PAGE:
The Niger Oil Spills

The Niger oil spills had been very devastating to the environment, and it is reported that it will take up to 30 years and a total of 1 billion dollars for it to be cleaned up, according to reports by the United Nations.

In fact, Niger oil spills had been ongoing for the past five decades due to faulty pipelines and pirate attacks, and unfortunately, the spill was left without any action taken.

Oil spills happen quite frequently, and often go unnoticed

Who is Responsible?

According to the United Nations Environment Program (UNEP), they hold Shell, as well as several other oil companies responsible for the Niger oil spills which had contaminated over 1000 square kilometers of the area of Ogoniland, in the Niger delta.

This has caused devastating effects to both wildlife and the health of those around the area.

The people of UNEP are unhappy of the fact that despite the economic growth for Niger due to the oil industry, the people who continue to suffer from the oil spills are paying the price.

As a result, UNEP has demanded Shell and other oil companies who are held responsible to pay up for the cleanup fees.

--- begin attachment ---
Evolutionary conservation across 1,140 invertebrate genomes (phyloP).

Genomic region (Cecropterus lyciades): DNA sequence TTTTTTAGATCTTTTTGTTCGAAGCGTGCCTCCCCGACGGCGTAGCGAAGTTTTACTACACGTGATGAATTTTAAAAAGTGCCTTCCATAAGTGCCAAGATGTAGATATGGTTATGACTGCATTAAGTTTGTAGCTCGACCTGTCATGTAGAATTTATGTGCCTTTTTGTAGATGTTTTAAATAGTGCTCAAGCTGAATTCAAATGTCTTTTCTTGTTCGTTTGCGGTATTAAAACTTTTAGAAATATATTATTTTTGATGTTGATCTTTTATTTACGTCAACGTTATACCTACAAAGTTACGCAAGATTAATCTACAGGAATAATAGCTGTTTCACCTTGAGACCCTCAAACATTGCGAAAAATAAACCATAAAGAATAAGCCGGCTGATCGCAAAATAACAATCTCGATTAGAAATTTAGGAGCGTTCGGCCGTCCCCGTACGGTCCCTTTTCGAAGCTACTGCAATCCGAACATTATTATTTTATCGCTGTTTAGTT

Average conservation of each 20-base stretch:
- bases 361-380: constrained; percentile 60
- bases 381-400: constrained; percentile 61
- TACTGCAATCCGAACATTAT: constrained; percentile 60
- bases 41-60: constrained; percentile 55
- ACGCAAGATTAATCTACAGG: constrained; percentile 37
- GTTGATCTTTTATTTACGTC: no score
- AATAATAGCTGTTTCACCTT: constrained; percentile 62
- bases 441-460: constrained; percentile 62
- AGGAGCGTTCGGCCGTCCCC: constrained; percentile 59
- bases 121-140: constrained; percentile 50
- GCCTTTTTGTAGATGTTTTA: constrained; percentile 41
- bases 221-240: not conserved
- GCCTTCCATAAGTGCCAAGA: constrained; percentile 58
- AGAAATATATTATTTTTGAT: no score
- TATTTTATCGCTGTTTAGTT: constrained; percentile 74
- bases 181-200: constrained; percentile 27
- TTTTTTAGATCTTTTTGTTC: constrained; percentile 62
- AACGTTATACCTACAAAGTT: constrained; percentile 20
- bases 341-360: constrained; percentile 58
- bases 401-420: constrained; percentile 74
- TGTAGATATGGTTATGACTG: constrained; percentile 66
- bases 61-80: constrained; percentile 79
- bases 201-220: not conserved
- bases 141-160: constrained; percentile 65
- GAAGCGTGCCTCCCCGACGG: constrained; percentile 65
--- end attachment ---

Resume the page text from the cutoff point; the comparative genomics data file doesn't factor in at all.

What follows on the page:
Troubling Information from a UNEP STUDY

After a three year pollution study done by UNEP, it is known that the heavy contamination of the land had also affected underground water courses, and this had been ongoing for the past 40 years or more.

What is sickening is that the residents around the affected area had been drinking water which had been polluted by the oil spills that contains dangerous levels of benzene concentrations.

In most of the areas studied, the contamination of the soil affected by the Niger oil spills are more than five meters deep.

Still Contaminated

Although there are claims from oil firms that they have done some cleaning efforts, the so called areas that had undergone “cleaning” are still highly contaminated.

There are also unlined pits which display evidence of oil companies dumping contaminated soil.

Some of the watercourse contains hydrocarbons which are over at least a thousand times the level allowed by the Nigerien drinking water standards.

Because of this, treatment of drinking water sources should be taken immediately, and UNEP pushes the oil companies responsible to make haste to do their part and clean up this fiasco.

What Do We Make of All This?

There is a lesson to be learned here similar to the Gulf of Mexico oil spill and the tar sands in Alberta; our addiction to fossil fuels most stop.

Alternative energy is the answer, not oil for they will always bring forth problems that are not only environmental, but also health-related and social.

Clearly, the combustion of fossil fuels will always bring forth by-products and these will either be dumped in the atmosphere, the ocean (similarly to the Great Pacific Garbage Patch) or land.

They do not simply disappear.

With alternative energy however, we could help build a more sustainable future.

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